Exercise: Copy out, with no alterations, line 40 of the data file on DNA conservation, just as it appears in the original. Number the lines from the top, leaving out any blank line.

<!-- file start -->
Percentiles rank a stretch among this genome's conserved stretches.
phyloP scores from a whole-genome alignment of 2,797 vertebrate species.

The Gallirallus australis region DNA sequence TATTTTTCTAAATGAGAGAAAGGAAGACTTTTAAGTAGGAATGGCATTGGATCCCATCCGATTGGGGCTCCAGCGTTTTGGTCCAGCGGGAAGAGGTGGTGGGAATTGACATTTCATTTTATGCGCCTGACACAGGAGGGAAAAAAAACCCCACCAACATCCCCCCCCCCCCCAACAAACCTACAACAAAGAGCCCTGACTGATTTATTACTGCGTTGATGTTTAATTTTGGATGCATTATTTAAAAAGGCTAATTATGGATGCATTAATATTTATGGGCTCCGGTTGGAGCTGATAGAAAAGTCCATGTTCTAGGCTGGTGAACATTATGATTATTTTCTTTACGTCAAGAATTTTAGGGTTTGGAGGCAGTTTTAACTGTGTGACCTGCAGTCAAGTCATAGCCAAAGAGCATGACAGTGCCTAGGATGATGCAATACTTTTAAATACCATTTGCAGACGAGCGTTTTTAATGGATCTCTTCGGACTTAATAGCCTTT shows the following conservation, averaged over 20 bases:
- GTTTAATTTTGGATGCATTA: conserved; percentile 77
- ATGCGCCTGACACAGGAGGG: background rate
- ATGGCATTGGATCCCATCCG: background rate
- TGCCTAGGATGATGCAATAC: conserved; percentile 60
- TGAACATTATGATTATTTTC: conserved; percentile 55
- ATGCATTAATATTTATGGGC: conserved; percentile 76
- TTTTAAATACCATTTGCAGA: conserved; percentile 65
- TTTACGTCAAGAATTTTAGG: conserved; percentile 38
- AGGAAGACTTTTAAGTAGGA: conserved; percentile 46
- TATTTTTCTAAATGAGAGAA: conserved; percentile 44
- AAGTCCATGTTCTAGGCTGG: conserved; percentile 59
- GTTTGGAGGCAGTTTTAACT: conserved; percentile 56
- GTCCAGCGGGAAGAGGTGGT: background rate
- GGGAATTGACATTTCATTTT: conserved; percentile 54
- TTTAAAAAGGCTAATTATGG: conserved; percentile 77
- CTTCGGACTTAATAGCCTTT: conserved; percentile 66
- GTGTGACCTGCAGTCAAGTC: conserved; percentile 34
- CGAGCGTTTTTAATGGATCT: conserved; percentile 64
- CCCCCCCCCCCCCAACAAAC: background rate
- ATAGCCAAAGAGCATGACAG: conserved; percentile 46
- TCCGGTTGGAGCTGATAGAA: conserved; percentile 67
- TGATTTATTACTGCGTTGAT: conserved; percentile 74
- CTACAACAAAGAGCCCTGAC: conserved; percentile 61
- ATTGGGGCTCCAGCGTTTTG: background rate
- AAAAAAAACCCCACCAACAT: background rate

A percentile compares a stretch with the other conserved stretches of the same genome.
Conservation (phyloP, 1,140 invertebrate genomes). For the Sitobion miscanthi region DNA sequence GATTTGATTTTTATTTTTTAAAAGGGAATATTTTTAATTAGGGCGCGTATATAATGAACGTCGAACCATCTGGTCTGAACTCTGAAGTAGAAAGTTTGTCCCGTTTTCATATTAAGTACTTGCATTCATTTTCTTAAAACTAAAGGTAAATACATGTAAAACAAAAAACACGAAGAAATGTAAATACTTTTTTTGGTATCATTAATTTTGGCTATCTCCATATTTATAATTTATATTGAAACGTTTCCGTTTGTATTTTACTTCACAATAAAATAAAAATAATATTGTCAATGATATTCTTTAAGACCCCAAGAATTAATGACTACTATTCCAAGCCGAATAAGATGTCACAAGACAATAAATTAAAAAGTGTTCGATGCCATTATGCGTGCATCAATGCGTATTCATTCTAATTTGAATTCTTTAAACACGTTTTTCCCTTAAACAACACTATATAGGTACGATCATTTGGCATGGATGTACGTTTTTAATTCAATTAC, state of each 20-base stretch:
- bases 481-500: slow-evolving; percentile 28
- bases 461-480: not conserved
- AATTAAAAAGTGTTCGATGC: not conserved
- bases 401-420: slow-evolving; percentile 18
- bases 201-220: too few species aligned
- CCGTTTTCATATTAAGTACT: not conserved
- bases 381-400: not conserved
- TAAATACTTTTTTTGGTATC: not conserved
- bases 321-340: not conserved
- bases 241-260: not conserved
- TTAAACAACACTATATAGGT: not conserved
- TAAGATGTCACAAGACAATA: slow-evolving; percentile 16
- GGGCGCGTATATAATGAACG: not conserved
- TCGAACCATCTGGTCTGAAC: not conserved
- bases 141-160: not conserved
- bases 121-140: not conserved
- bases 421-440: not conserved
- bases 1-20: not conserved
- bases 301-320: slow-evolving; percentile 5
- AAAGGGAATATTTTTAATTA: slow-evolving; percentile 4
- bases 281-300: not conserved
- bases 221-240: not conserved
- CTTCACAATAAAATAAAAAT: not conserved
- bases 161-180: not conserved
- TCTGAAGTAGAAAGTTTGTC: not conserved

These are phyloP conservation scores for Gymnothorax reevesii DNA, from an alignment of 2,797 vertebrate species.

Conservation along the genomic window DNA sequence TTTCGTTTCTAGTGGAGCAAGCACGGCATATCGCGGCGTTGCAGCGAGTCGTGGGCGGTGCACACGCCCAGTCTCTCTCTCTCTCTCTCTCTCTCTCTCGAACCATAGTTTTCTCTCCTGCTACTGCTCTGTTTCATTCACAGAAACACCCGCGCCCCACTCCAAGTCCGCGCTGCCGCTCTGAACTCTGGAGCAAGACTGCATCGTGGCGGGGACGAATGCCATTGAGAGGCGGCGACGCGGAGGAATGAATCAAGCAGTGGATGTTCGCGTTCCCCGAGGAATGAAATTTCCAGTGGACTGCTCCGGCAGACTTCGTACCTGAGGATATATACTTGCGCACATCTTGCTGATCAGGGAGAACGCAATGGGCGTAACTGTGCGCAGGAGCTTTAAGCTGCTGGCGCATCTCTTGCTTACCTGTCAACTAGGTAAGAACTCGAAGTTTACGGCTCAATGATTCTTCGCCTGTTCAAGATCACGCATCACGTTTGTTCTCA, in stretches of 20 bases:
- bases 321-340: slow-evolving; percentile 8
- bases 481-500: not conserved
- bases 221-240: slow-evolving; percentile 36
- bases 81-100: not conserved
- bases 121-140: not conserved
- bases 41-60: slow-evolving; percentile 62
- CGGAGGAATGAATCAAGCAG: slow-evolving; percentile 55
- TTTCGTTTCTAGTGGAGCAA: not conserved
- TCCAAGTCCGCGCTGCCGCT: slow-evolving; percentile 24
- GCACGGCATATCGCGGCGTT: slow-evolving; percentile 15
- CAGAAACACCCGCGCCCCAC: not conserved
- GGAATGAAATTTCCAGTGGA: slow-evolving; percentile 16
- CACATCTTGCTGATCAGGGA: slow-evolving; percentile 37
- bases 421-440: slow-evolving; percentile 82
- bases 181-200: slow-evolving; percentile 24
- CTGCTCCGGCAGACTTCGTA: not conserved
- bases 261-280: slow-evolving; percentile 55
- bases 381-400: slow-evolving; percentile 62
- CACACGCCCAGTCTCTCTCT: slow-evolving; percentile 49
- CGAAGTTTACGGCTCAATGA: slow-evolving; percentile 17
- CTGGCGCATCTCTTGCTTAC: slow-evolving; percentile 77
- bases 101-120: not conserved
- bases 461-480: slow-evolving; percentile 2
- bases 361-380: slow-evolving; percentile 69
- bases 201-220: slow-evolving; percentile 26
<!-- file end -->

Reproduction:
- bases 241-260: not conserved